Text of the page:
Vanguard Investments Australia Faces ASIC Proceedings Over ESG Screens

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The Australian Securities and Investments Commission (ASIC) has initiated civil penalty proceedings against Vanguard Investments Australia, alleging misleading conduct concerning environmental, social, and governance (ESG) screens. 

The dispute centers on Vanguard’s Ethically Conscious Global Aggregate Bond Index Fund. The ASIC accuses Vanguard of misleading statements about ESG exclusionary screens applied to the fund’s investments. The securities in question are anchored on the Bloomberg Barclays MSCI Global Aggregate SRI Exclusions Float Adjusted Index.

Contrary to Vanguard’s claims that the index excluded issuers involved in specific industries, including fossil fuel-related ones, ASIC alleges that the actual ESG research was lacking for a significant number of bonds in the index and, by extension, the fund. 

Investigations by the regulator suggest that as of February 2021, the index included 42 issuers issuing at least 180 bonds that violated the stipulated ESG criteria. Similarly, the fund had a minimum of 14 issuers, releasing at least 27 bonds, which defied the set criteria.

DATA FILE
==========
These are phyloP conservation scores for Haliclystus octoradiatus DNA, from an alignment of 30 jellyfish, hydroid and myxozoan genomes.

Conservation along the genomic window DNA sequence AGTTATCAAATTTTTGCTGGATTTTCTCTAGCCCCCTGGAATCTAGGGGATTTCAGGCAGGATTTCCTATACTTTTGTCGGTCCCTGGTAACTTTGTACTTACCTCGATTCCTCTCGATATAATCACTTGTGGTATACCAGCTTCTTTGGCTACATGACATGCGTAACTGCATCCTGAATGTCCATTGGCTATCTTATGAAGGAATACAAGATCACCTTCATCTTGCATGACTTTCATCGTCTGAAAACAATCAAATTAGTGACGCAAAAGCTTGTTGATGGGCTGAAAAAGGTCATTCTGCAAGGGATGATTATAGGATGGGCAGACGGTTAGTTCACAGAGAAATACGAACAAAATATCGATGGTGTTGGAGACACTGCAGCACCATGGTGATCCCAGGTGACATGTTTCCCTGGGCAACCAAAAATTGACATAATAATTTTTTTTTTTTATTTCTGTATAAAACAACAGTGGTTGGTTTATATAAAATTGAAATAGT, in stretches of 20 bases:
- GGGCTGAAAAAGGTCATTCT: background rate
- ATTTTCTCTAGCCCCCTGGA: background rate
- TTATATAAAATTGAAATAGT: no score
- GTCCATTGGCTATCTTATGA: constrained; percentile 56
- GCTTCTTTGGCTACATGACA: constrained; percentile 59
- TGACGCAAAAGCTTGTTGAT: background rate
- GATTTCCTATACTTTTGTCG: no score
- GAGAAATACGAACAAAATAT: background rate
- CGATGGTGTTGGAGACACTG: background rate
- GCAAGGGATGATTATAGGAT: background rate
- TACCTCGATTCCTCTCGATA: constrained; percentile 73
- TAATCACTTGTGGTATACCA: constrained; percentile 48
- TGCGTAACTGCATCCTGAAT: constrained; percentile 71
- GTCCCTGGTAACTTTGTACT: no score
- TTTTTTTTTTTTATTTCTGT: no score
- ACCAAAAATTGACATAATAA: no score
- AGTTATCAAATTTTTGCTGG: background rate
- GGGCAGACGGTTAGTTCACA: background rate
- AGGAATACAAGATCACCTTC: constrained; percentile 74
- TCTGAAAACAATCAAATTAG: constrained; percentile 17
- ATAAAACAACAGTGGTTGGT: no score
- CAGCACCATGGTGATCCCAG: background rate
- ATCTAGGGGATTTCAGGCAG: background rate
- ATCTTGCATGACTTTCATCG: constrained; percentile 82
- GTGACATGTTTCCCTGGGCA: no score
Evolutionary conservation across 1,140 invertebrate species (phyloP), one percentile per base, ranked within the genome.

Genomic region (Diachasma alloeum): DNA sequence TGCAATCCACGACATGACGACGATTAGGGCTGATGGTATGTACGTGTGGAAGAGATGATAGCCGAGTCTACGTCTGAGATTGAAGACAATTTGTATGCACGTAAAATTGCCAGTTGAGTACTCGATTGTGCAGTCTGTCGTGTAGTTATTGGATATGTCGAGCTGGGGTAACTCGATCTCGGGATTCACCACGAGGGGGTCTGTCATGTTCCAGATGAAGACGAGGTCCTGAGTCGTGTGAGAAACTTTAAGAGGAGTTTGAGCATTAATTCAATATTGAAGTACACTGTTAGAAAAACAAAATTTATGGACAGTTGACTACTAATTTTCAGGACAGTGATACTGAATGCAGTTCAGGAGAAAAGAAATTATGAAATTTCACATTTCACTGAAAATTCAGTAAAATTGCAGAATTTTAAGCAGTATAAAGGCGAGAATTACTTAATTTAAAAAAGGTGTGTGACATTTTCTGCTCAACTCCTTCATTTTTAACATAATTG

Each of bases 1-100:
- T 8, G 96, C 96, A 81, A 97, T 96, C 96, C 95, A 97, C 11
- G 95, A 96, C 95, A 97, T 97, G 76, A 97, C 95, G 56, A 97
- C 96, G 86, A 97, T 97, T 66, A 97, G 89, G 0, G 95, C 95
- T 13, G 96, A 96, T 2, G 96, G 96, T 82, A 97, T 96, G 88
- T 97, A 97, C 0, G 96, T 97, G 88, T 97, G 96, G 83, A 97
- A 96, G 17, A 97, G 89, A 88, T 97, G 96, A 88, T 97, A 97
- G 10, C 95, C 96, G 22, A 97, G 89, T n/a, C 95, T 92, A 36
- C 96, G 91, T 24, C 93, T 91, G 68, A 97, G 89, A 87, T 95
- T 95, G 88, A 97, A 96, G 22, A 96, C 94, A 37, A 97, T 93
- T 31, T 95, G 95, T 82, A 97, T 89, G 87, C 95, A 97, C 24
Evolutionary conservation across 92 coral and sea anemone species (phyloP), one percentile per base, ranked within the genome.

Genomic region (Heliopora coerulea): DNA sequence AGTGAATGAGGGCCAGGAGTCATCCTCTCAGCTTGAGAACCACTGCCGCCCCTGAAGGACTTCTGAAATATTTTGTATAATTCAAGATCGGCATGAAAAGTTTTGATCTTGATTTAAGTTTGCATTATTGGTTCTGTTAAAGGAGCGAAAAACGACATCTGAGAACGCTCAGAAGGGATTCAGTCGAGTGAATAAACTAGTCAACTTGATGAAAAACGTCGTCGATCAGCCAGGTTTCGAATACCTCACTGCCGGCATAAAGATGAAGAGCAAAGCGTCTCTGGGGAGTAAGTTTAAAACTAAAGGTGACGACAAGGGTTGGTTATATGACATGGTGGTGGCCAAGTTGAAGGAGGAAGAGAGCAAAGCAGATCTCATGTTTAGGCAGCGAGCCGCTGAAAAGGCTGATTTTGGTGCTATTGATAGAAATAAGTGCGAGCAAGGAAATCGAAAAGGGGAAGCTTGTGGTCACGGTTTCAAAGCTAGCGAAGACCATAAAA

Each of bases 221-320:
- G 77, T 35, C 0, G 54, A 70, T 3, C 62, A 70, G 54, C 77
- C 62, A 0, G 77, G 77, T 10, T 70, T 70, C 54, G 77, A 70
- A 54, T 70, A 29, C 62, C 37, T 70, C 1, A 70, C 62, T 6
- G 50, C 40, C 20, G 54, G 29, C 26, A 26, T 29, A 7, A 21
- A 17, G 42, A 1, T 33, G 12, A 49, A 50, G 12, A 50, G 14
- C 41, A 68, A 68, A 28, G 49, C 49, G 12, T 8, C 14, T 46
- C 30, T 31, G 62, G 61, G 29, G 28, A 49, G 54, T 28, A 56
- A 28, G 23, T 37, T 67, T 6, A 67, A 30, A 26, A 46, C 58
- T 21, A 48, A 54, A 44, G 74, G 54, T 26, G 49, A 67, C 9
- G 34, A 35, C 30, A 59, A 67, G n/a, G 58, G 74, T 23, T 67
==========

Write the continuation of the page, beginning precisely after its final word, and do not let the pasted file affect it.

These discrepancies hint at the fund’s exposure to fossil fuel-tied bonds, specifically those linked to oil and gas exploration. This is a significant concern as investors increasingly seek transparency in ESG-related investments. A core part of the fund’s appeal was its promise to screen out industries like fossil fuels.

Sarah Court, ASIC’s deputy chair, emphasised the importance of trustworthiness in ESG screens. She remarked, “Investors are increasingly seeking investment options that exclude certain industries, and they need to be able to rely on investment screens to help them make these choices”. 

The divergence between the promised extensive screening and the conducted limited research and screening by Vanguard is a concern. Court further labelled this discrepancy as “greenwashing.”

ASIC’s action underscores its commitment to upholding transparency and accurate representation in the rapidly evolving ESG-related investment sector. The regulator’s move serves as a stern reminder to investment funds to ensure their ESG claims align with actual practices, preserving investor trust.

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